The Most Definitive Guide to Hiking in New Brunswick
|Estimated Time||20 minutes one way|
|Elevation Change||20 meters|
|Trail Markers||none but easy to follow|
|Scenery Rating||special features|
|Maintenance Rating||well maintained|
|Dog Friendly||on a leash|
|GPS File||available on request|
The White Pine path is an interesting way to get to the Woodland Trail or the Warbler Trail. On the way you will pass a few very large white pine trees that have been growing here for a very long time. You will also pass through a few small valleys, a bridges crossing a wet area, and a patch of large aspens.
From the Sign
The White Pine Path
The White Pine Path is the most rugged trail in the Daly Point Reserve. It is best known for its namesake, the ancient White Pine that grows near the trail. White Pine trees are well suited to poorer soils and drier sites but grow best in moist or loamy soils. Like the magnificent specimen on this path, they can live to be 450 years or more. There are also many other tree species that can be enjoyed while hiking the White Pine Path.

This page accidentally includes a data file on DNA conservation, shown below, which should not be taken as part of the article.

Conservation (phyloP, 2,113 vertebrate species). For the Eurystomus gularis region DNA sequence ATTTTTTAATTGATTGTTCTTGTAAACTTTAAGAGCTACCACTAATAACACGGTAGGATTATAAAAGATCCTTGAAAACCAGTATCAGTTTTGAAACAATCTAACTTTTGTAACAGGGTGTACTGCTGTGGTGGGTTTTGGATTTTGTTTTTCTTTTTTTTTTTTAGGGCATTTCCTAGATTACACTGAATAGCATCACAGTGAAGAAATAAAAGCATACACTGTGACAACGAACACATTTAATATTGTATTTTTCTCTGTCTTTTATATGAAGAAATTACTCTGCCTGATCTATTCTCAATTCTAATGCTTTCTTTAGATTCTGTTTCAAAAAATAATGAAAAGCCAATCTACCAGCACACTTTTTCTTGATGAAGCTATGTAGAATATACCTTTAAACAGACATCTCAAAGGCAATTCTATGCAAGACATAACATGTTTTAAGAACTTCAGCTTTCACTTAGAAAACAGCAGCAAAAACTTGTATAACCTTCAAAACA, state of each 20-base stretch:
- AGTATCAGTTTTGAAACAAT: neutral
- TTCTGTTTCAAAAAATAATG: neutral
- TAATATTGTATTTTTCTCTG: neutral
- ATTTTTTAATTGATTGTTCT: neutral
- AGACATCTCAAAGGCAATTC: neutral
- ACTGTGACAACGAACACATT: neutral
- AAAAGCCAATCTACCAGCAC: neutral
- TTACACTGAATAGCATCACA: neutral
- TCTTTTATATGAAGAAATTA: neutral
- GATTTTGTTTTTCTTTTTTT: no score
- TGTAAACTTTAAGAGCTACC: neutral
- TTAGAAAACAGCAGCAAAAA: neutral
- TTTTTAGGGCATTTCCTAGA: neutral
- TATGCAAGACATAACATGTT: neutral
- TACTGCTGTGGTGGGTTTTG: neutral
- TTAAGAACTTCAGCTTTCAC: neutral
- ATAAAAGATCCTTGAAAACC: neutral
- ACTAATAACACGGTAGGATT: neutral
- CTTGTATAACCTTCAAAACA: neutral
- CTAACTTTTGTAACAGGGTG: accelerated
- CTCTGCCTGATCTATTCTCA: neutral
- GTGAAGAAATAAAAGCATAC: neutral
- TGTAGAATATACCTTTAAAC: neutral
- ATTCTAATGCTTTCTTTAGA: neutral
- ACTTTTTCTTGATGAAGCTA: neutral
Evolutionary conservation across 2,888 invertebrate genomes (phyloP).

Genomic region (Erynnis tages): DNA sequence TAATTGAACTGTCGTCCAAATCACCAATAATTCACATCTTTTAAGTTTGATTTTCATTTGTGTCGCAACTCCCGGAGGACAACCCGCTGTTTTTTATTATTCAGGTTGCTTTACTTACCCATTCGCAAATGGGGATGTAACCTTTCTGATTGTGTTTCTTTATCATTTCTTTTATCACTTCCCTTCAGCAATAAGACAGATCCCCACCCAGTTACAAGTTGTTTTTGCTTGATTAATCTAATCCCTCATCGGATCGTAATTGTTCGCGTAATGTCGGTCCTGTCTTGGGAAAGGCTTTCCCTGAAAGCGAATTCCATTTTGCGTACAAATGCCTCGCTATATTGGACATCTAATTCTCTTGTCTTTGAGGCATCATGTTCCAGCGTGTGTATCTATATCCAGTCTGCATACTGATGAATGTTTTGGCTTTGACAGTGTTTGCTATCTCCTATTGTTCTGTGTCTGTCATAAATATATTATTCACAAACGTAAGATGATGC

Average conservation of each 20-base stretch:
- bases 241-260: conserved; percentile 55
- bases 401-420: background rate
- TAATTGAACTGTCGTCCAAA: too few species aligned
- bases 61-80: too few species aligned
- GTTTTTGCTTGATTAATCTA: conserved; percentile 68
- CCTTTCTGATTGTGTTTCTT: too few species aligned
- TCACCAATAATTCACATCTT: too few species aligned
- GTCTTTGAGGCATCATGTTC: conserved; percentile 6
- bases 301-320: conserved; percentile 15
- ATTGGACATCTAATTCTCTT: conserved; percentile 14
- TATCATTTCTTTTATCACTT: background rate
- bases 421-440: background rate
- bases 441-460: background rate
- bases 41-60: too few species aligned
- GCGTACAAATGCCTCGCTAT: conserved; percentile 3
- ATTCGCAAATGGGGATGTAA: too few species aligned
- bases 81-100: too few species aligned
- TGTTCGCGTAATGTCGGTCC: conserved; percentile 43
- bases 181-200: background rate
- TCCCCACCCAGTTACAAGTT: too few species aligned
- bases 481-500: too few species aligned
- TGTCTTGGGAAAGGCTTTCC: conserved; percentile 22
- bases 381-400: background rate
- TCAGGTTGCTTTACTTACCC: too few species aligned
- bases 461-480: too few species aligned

The Eastern White Cedar is also known as "Arbor Vitae" or "The Tree of Life". In the 16th century, French explorer Jacques Cartier learned from the North American natives how to use the tree's foliage to treat scurvy.
The Red Spruce tree provides cover, food and nesting sites for birds. It also provides bark, seeds and needles for snowshoe hares, porcupines and other small mammals.
The White Spruce is also known as the Canadian Spruce and Eastern Spruce. The white spruce is shallow rooted and can easily be blown over. The fallen trees provide homes for animals and insects.
The White Birch is sometimes called Paper Birch, Canoe Birch or Silver Birch. The North American natives traditionally used the paper-like bark from the White Birch for canoe construction.
Aspen leaves tremble and quake in even the lightest breeze producing a soothing rustle that most people identify as a sound of summer. Aspens are a favorite food for beavers, which use their branches to construct lodges and dams.
Trail Last Hiked: January 20, 2018.
Page Last Updated: Dec. 16, 2018.